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Pippa Middleton's wedding is actually open to the public, church ruling says

Kate's younger sister could have extra guests at her church wedding as local parishioners are, by law, allowed to attend

by Ainhoa Barcelona

Pippa Middleton's wedding to fiancé James Matthews has been dubbed the celebrity nuptials of the year, with members of the royal family and society's crème de la crème expected to attend. The bride's sister Kate is on the star-studded guest list, as is her husband Prince William and the couple's children Prince George and Princess Charlotte. However, the wedding, which will take place at St Mark's Church in Englefield, could attract some extra guests in the form of local parishioners.

Pippa and James' wedding: a look inside the church

Church ruling states that "a marriage is a public ceremony which at the least all parishioners (including those whose names are on the electoral roll) are entitled to attend". This means that, by law, all residents of the parish of Englefield, which surrounds St Mark's Church, have the right to attend Pippa's wedding as it is a church service in their public place of worship. And while the small, 13th century church is located on private land, Englefield Estate, it is understood that parishioners still enjoy the right to attend what is a public service, as they do every Sunday and other days of the week.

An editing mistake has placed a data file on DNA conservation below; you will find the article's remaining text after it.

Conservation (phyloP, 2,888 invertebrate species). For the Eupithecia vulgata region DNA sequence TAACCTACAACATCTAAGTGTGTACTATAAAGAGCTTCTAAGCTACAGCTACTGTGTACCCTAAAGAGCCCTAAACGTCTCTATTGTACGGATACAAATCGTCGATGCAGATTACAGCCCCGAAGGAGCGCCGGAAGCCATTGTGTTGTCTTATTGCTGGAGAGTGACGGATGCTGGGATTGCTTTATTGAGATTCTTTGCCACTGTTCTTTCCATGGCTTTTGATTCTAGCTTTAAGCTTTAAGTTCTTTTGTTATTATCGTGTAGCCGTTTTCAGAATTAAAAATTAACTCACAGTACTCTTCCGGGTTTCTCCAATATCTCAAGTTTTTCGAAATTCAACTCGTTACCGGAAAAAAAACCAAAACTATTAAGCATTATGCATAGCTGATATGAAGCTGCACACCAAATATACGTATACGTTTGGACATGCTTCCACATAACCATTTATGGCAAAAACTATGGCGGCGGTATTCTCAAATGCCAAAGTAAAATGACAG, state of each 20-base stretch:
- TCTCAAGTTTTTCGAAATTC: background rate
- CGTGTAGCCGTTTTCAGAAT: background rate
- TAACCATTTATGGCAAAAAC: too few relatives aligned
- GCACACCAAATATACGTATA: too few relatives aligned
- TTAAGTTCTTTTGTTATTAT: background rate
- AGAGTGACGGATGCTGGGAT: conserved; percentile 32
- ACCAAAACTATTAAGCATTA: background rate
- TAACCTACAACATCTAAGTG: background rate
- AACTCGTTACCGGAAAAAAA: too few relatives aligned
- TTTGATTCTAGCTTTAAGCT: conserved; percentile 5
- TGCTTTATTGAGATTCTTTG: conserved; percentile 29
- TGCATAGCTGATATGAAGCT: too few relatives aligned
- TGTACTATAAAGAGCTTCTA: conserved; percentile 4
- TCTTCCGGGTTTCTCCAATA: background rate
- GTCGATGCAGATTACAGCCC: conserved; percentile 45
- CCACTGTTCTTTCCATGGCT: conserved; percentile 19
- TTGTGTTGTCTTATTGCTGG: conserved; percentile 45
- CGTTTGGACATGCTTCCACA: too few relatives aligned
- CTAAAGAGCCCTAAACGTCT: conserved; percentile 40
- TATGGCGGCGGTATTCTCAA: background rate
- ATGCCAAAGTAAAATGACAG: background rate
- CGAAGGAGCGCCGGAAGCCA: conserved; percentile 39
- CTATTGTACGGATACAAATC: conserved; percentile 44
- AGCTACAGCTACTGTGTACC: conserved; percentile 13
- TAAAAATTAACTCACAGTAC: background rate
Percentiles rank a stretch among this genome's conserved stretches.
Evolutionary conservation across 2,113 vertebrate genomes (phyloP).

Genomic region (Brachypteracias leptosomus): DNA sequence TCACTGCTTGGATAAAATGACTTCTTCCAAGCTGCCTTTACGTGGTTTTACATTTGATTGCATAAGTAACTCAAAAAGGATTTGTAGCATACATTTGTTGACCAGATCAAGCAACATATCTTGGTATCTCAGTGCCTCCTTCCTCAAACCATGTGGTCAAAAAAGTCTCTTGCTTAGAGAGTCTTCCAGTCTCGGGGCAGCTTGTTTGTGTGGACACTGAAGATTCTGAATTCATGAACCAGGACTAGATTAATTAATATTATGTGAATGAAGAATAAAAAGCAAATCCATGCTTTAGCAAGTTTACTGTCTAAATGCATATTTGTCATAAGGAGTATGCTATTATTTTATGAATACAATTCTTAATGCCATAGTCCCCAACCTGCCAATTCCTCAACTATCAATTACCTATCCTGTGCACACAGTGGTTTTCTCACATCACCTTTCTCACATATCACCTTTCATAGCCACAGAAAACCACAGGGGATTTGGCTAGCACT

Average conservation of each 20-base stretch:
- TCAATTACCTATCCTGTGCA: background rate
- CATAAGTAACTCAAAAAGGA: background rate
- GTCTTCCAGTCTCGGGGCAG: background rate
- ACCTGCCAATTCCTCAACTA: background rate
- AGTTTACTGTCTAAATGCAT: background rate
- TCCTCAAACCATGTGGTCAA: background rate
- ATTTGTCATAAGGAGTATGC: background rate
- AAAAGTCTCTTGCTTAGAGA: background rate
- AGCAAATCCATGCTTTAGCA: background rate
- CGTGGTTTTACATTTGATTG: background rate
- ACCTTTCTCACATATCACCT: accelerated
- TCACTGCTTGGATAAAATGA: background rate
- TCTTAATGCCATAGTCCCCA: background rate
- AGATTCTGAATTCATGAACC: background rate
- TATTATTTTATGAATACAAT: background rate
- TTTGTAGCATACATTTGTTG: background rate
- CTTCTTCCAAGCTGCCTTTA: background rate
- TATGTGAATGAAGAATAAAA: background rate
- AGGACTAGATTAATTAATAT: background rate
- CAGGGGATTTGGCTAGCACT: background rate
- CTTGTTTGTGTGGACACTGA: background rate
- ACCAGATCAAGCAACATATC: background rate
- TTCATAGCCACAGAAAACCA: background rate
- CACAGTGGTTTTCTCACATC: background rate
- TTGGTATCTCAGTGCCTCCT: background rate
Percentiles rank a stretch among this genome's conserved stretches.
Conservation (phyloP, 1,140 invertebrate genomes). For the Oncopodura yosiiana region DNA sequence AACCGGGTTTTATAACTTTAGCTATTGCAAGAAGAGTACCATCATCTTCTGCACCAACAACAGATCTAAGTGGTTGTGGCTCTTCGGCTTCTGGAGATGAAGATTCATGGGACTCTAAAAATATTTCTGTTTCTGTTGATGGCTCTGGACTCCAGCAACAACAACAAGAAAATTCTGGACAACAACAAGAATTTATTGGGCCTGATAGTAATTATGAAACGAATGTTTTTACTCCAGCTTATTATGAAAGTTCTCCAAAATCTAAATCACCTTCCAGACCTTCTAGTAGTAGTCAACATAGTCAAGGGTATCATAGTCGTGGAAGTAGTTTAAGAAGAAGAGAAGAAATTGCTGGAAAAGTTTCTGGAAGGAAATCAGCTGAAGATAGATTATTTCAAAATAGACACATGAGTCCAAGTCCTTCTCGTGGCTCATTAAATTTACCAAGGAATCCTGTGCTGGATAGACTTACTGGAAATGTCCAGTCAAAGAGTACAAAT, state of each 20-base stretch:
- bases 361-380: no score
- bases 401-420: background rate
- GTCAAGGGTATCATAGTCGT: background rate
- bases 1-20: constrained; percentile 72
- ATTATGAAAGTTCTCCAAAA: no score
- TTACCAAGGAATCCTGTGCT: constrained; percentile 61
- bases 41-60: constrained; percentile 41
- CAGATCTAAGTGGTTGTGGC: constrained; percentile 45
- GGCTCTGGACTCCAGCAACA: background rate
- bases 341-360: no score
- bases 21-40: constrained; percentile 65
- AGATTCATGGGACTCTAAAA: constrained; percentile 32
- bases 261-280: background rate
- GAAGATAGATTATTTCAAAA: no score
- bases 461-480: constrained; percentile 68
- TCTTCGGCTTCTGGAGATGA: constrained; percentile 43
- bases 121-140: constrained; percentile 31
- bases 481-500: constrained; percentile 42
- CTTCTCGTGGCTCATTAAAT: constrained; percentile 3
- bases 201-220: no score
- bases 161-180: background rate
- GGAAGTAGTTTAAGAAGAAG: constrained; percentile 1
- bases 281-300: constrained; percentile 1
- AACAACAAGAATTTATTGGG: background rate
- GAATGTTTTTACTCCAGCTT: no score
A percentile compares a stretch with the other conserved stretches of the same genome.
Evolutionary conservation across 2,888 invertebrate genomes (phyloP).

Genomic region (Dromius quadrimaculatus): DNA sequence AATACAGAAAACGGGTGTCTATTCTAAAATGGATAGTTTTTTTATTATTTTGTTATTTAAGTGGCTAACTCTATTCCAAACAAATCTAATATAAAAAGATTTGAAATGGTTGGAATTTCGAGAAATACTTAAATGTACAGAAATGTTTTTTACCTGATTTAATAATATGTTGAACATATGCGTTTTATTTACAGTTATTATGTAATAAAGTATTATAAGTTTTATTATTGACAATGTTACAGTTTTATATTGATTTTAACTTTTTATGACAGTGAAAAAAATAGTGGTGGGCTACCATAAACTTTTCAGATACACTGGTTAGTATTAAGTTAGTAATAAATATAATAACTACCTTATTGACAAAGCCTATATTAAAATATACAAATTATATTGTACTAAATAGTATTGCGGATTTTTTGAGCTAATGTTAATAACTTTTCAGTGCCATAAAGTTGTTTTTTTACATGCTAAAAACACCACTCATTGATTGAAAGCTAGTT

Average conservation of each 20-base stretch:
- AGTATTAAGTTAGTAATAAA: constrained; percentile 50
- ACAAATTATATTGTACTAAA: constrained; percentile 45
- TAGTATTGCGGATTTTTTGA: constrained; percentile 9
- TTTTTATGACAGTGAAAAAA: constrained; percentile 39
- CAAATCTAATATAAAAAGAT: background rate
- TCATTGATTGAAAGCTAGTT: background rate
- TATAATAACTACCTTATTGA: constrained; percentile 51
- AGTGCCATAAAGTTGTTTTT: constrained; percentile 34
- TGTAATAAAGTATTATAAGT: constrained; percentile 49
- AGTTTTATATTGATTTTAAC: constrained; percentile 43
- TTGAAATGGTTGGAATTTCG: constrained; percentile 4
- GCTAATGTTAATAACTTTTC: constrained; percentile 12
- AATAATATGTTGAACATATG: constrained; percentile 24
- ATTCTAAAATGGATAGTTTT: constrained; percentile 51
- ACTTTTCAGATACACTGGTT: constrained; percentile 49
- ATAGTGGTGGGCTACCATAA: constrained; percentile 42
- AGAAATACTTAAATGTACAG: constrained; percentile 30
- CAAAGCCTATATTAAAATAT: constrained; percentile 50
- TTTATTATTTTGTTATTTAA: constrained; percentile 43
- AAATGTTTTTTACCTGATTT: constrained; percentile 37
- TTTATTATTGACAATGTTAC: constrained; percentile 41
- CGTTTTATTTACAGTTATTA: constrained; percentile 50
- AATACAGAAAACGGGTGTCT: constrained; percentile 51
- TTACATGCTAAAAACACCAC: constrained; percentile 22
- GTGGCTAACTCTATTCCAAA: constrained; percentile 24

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Pippa will marry at St Mark's Church in Englefield

There is one catch though. Members of the public can attend the ceremony only if "there is available seating or standing room unless a genuine question of safety or security arises". This refers to a health and safety measure, to be enforced if the church becomes overcrowded.

Everything you need to know about Pippa and James' wedding

The ruling can be found in a document published by the Church of England in February, entitled Celebrity Marriages in Anglican Cathedrals and Churches. It also goes on to state that non-parishioners and any member of the public can attend any church wedding – but only to raise "genuine impediments to the formalisation of the marriage".

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Local parishioners are, by law, allowed to attend any church service

While the ruling still stands, it's unlikely that droves of parishioners will turn up to Pippa's wedding next month on Saturday 20 May. Locals understand that Pippa, 33, and James, 41, want to celebrate their marriage in private and the palace will no doubt have extra security measures in place for members of the royal family, including youngers Prince George and Princess Charlotte.

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